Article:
Beyond the War on Invasive Species
Tao Orion is the author of Beyond the War on Invasive Species: A Permaculture Approach to Ecosystem Restoration, the latest in the rapidly growing literature about the futile and destructive attempts to eradicate non-native species. Ms. Orion will give a workshop at a PLACE for Sustainable Living on Thursday, September 17, 2015:
“Rethinking Invasive Species from a Permaculture Perspective”
Thursday, September 17, 2015, 6-8 pm
PLACE for Sustainable Living
1121 64th St, Oakland, CA 94608
Donations $12-$25 requested
Update: This is the answer PLACE for Sustainable Living gave to a question about wheelchair accessibility: “It is not wheel chair accessible yet – we have carried wheelchair persons up the steps with their wheelchairs – we can arrange for that. And the yard is filled with chipwood, wheel chairs have rolled over fine, but not sure if everyone in them can push through. Our friend, male, can push through fine.” Please contact PLACE for Sustainable Living directly if you have specific questions about accessibility. (addendum dated 9/10/15) Update #2: Ms. Orion’s presentation has been cancelled because the venue is not wheelchair accessible. CUIDO (an organization which represents disabled people) asked that it be moved to a facility with wheelchair accessibility or cancelled. Such a facility could not be found, so it has been cancelled.
Update #3: Some adjustments have been made in plans for Ms. Orion’s presentation which are apparently acceptable to at least some members of the disabled community. Ms. Orion has therefore decided against cancelling it. Sorry for the confusion.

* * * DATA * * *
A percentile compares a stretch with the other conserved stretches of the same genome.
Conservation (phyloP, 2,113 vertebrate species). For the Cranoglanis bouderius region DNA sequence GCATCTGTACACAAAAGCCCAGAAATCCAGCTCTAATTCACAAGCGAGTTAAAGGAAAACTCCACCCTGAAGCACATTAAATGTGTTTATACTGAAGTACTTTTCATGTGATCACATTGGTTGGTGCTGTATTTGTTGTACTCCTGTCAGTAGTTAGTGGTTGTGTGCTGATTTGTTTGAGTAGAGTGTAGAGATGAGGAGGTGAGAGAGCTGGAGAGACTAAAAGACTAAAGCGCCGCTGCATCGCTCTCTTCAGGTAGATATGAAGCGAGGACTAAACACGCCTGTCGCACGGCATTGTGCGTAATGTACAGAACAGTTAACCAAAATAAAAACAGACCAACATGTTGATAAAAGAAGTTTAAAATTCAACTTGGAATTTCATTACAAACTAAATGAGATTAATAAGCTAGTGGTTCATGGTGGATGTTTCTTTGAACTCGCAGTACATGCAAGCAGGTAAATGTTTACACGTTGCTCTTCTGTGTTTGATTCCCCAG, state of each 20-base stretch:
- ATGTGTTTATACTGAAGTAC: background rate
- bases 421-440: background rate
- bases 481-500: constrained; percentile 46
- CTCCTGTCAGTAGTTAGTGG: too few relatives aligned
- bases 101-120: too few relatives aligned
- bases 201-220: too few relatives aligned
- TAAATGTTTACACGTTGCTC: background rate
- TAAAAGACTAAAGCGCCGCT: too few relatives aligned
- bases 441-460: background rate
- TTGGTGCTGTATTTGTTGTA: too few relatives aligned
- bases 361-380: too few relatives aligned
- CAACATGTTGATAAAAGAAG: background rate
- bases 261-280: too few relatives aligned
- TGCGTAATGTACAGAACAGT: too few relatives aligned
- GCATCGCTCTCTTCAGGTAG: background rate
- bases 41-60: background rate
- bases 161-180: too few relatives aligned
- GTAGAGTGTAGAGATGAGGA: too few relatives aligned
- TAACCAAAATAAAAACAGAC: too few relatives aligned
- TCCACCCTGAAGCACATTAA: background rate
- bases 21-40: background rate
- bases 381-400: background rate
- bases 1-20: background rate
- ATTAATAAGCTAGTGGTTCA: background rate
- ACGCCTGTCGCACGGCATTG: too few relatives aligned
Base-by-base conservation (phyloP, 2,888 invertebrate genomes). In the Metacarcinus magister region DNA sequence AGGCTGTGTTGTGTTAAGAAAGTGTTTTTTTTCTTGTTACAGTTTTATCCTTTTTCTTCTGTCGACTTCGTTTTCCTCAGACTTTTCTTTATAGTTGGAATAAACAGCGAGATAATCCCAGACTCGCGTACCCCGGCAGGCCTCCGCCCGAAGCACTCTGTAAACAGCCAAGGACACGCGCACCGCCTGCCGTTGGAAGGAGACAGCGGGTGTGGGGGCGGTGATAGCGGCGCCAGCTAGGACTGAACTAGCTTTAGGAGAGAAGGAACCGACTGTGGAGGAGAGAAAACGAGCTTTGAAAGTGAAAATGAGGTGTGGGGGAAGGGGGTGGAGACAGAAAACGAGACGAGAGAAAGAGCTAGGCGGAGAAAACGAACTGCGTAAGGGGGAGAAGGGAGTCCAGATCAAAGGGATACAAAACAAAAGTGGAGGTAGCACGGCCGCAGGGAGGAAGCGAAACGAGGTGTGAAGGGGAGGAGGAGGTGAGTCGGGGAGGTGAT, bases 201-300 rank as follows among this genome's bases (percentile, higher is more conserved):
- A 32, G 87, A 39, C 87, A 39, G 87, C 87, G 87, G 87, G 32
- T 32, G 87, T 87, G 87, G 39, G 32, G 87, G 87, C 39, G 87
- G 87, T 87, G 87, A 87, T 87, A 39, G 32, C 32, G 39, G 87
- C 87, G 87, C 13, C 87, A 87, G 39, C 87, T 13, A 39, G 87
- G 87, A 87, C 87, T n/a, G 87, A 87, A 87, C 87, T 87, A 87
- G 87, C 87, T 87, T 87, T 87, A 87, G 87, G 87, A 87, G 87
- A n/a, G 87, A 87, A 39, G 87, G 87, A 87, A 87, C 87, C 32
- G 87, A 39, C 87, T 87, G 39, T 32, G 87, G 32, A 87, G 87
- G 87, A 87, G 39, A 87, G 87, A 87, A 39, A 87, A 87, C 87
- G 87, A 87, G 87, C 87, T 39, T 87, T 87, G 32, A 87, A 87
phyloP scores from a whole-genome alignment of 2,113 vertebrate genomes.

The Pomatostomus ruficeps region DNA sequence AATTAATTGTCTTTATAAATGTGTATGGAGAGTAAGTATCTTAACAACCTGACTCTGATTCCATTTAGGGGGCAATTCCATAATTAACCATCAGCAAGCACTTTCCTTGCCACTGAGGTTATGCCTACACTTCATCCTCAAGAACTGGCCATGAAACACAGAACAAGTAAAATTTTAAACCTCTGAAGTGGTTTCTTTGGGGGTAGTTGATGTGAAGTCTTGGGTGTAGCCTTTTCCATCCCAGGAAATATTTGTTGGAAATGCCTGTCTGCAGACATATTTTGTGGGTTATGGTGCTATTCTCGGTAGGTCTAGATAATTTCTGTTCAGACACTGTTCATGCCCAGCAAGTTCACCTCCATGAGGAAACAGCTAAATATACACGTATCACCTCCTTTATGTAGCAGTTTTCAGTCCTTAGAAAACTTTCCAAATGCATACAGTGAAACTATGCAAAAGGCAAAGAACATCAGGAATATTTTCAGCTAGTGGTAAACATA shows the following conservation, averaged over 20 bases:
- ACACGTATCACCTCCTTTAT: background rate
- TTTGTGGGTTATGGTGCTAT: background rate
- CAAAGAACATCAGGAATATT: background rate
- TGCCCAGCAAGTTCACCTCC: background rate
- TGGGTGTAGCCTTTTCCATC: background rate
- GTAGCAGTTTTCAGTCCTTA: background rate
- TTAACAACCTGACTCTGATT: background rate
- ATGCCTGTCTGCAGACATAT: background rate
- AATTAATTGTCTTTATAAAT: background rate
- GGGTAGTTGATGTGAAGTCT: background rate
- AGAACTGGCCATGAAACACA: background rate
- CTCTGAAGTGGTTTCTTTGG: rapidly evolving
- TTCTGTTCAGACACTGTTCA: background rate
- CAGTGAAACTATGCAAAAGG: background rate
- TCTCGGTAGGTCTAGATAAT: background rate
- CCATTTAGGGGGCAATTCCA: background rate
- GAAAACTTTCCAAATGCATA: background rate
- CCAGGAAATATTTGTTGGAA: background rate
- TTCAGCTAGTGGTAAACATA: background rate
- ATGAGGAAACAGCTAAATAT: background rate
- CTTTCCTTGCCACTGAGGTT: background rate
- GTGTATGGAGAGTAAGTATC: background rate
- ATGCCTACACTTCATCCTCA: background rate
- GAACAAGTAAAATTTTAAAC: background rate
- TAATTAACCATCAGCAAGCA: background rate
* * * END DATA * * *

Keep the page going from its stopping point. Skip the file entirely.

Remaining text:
Ms. Orion is visiting the Bay Area from the Willamette Valley in Oregon, where she has a small farm in the country. She has a degree in agroecology and sustainable agriculture from UC Santa Cruz and she has studied at the Columbines School of Botanical Studies in Eugene, Oregon. She teaches permaculture design at Oregon State University and a non-profit sustainable-living educational organization. She has also worked as a permaculture designer for ecological restorations.
Beyond the War on Invasive Species
The first chapter of Ms. Orion’s book is a breakthrough because it is an explicit indictment of pesticides used by so-called “restoration” projects. Although previously published books were critical of invasion biology and the ecological industry it spawned, pesticides were barely mentioned in them. In contrast, it is primarily the use of pesticides in ecological “restorations” that convinced Ms. Orion that the war on invasive species is doing more harm than good.
Concern about unwanted plants – AKA weeds – is as old as human engagement in agriculture, that is, thousands of years old. And most of the plant and animal species now considered “invasive” were introduced by humans to serve a variety of purposes, including aesthetics, such as mute swans and multiflora roses. Some of these introduced plants and animals had unintended consequences such as competing with native plants and animals for available resources. Concern – even regret – about these introductions has increased greatly in the past 25 years. Attempts to manage these introductions has escalated from import limitations to fines and penalties and finally to attempts to eradicate plants and animals with pesticides.
The role of the pesticide industry in the escalating war on “invasive” species
Ms. Orion turns to the public record to make the case that the current focus on eradicating introduced species using pesticides was influenced by business interests. She points out that the federal Invasive Species Advisory Committee is a consortium of academic, professional, and business interests, including at least two people who are employed by manufacturers of pesticides. They make invasive species management policy recommendations to the National Invasive Species Council (NISC), created by Executive Order in 1999. The federal government is spending over $1 billion annually on research and control of “invasive” species, including pesticide applications.